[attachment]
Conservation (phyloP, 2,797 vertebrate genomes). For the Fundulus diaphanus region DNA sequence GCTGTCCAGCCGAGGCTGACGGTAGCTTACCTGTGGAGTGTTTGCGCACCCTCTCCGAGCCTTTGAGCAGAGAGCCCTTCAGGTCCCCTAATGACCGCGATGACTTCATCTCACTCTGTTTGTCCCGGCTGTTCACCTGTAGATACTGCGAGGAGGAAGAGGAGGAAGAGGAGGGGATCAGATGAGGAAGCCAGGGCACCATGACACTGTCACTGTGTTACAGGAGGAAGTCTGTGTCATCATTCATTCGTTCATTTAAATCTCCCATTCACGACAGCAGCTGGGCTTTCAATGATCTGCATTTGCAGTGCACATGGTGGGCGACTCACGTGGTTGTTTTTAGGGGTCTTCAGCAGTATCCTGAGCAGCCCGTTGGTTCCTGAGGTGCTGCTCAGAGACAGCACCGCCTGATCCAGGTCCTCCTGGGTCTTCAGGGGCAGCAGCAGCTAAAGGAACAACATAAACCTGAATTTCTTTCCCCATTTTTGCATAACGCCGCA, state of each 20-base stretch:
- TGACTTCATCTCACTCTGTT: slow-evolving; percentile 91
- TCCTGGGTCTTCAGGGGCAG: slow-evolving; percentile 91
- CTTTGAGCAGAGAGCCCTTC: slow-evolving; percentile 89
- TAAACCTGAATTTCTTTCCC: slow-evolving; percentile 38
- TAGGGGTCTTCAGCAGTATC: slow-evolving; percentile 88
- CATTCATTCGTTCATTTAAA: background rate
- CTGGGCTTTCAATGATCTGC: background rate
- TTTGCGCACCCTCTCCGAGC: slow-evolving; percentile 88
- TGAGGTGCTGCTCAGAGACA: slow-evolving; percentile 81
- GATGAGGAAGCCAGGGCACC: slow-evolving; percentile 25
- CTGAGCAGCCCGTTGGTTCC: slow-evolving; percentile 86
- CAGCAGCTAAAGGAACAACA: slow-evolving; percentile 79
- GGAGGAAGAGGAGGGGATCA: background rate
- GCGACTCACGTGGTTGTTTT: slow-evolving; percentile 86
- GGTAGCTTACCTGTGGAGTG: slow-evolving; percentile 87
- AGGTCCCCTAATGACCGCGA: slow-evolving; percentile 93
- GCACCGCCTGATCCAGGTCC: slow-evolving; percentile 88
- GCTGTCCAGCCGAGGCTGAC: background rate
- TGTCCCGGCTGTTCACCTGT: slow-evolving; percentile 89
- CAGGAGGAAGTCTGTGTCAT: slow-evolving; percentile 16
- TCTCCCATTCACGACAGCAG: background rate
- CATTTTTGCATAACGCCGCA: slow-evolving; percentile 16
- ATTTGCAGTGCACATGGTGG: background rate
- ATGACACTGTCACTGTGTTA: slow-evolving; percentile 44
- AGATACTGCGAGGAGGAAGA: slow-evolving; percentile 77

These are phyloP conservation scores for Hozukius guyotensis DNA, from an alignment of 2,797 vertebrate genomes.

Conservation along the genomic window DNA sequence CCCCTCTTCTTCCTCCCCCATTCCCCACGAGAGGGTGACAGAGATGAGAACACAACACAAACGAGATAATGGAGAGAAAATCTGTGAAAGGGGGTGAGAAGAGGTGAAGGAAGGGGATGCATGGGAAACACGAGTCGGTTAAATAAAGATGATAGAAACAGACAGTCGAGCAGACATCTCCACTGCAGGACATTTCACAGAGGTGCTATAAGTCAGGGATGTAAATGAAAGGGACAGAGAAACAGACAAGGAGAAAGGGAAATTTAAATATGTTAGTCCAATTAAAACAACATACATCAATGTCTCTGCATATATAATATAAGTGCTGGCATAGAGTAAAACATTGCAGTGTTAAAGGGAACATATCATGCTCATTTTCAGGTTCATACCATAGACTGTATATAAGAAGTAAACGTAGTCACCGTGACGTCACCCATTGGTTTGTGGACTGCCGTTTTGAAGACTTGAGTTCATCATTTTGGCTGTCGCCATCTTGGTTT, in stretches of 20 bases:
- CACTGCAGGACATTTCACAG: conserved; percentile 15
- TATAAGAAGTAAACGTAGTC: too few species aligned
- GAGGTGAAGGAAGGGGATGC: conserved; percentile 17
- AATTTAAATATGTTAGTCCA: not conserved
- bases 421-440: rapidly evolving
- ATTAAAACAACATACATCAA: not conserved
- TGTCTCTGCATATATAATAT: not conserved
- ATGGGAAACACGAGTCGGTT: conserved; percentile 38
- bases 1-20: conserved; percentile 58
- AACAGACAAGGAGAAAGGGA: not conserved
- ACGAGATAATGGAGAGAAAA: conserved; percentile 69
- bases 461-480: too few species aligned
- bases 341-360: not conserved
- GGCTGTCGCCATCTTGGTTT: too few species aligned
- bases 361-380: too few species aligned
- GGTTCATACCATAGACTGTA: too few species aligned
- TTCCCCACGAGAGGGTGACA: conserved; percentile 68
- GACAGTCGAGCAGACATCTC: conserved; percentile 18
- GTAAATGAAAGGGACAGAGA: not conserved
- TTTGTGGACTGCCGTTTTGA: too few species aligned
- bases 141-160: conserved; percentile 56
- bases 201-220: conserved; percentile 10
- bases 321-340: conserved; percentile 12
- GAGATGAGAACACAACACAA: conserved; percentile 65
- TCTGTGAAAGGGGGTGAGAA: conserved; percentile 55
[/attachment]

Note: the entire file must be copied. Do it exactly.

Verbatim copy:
Conservation (phyloP, 2,797 vertebrate genomes). For the Fundulus diaphanus region DNA sequence GCTGTCCAGCCGAGGCTGACGGTAGCTTACCTGTGGAGTGTTTGCGCACCCTCTCCGAGCCTTTGAGCAGAGAGCCCTTCAGGTCCCCTAATGACCGCGATGACTTCATCTCACTCTGTTTGTCCCGGCTGTTCACCTGTAGATACTGCGAGGAGGAAGAGGAGGAAGAGGAGGGGATCAGATGAGGAAGCCAGGGCACCATGACACTGTCACTGTGTTACAGGAGGAAGTCTGTGTCATCATTCATTCGTTCATTTAAATCTCCCATTCACGACAGCAGCTGGGCTTTCAATGATCTGCATTTGCAGTGCACATGGTGGGCGACTCACGTGGTTGTTTTTAGGGGTCTTCAGCAGTATCCTGAGCAGCCCGTTGGTTCCTGAGGTGCTGCTCAGAGACAGCACCGCCTGATCCAGGTCCTCCTGGGTCTTCAGGGGCAGCAGCAGCTAAAGGAACAACATAAACCTGAATTTCTTTCCCCATTTTTGCATAACGCCGCA, state of each 20-base stretch:
- TGACTTCATCTCACTCTGTT: slow-evolving; percentile 91
- TCCTGGGTCTTCAGGGGCAG: slow-evolving; percentile 91
- CTTTGAGCAGAGAGCCCTTC: slow-evolving; percentile 89
- TAAACCTGAATTTCTTTCCC: slow-evolving; percentile 38
- TAGGGGTCTTCAGCAGTATC: slow-evolving; percentile 88
- CATTCATTCGTTCATTTAAA: background rate
- CTGGGCTTTCAATGATCTGC: background rate
- TTTGCGCACCCTCTCCGAGC: slow-evolving; percentile 88
- TGAGGTGCTGCTCAGAGACA: slow-evolving; percentile 81
- GATGAGGAAGCCAGGGCACC: slow-evolving; percentile 25
- CTGAGCAGCCCGTTGGTTCC: slow-evolving; percentile 86
- CAGCAGCTAAAGGAACAACA: slow-evolving; percentile 79
- GGAGGAAGAGGAGGGGATCA: background rate
- GCGACTCACGTGGTTGTTTT: slow-evolving; percentile 86
- GGTAGCTTACCTGTGGAGTG: slow-evolving; percentile 87
- AGGTCCCCTAATGACCGCGA: slow-evolving; percentile 93
- GCACCGCCTGATCCAGGTCC: slow-evolving; percentile 88
- GCTGTCCAGCCGAGGCTGAC: background rate
- TGTCCCGGCTGTTCACCTGT: slow-evolving; percentile 89
- CAGGAGGAAGTCTGTGTCAT: slow-evolving; percentile 16
- TCTCCCATTCACGACAGCAG: background rate
- CATTTTTGCATAACGCCGCA: slow-evolving; percentile 16
- ATTTGCAGTGCACATGGTGG: background rate
- ATGACACTGTCACTGTGTTA: slow-evolving; percentile 44
- AGATACTGCGAGGAGGAAGA: slow-evolving; percentile 77

These are phyloP conservation scores for Hozukius guyotensis DNA, from an alignment of 2,797 vertebrate genomes.

Conservation along the genomic window DNA sequence CCCCTCTTCTTCCTCCCCCATTCCCCACGAGAGGGTGACAGAGATGAGAACACAACACAAACGAGATAATGGAGAGAAAATCTGTGAAAGGGGGTGAGAAGAGGTGAAGGAAGGGGATGCATGGGAAACACGAGTCGGTTAAATAAAGATGATAGAAACAGACAGTCGAGCAGACATCTCCACTGCAGGACATTTCACAGAGGTGCTATAAGTCAGGGATGTAAATGAAAGGGACAGAGAAACAGACAAGGAGAAAGGGAAATTTAAATATGTTAGTCCAATTAAAACAACATACATCAATGTCTCTGCATATATAATATAAGTGCTGGCATAGAGTAAAACATTGCAGTGTTAAAGGGAACATATCATGCTCATTTTCAGGTTCATACCATAGACTGTATATAAGAAGTAAACGTAGTCACCGTGACGTCACCCATTGGTTTGTGGACTGCCGTTTTGAAGACTTGAGTTCATCATTTTGGCTGTCGCCATCTTGGTTT, in stretches of 20 bases:
- CACTGCAGGACATTTCACAG: conserved; percentile 15
- TATAAGAAGTAAACGTAGTC: too few species aligned
- GAGGTGAAGGAAGGGGATGC: conserved; percentile 17
- AATTTAAATATGTTAGTCCA: not conserved
- bases 421-440: rapidly evolving
- ATTAAAACAACATACATCAA: not conserved
- TGTCTCTGCATATATAATAT: not conserved
- ATGGGAAACACGAGTCGGTT: conserved; percentile 38
- bases 1-20: conserved; percentile 58
- AACAGACAAGGAGAAAGGGA: not conserved
- ACGAGATAATGGAGAGAAAA: conserved; percentile 69
- bases 461-480: too few species aligned
- bases 341-360: not conserved
- GGCTGTCGCCATCTTGGTTT: too few species aligned
- bases 361-380: too few species aligned
- GGTTCATACCATAGACTGTA: too few species aligned
- TTCCCCACGAGAGGGTGACA: conserved; percentile 68
- GACAGTCGAGCAGACATCTC: conserved; percentile 18
- GTAAATGAAAGGGACAGAGA: not conserved
- TTTGTGGACTGCCGTTTTGA: too few species aligned
- bases 141-160: conserved; percentile 56
- bases 201-220: conserved; percentile 10
- bases 321-340: conserved; percentile 12
- GAGATGAGAACACAACACAA: conserved; percentile 65
- TCTGTGAAAGGGGGTGAGAA: conserved; percentile 55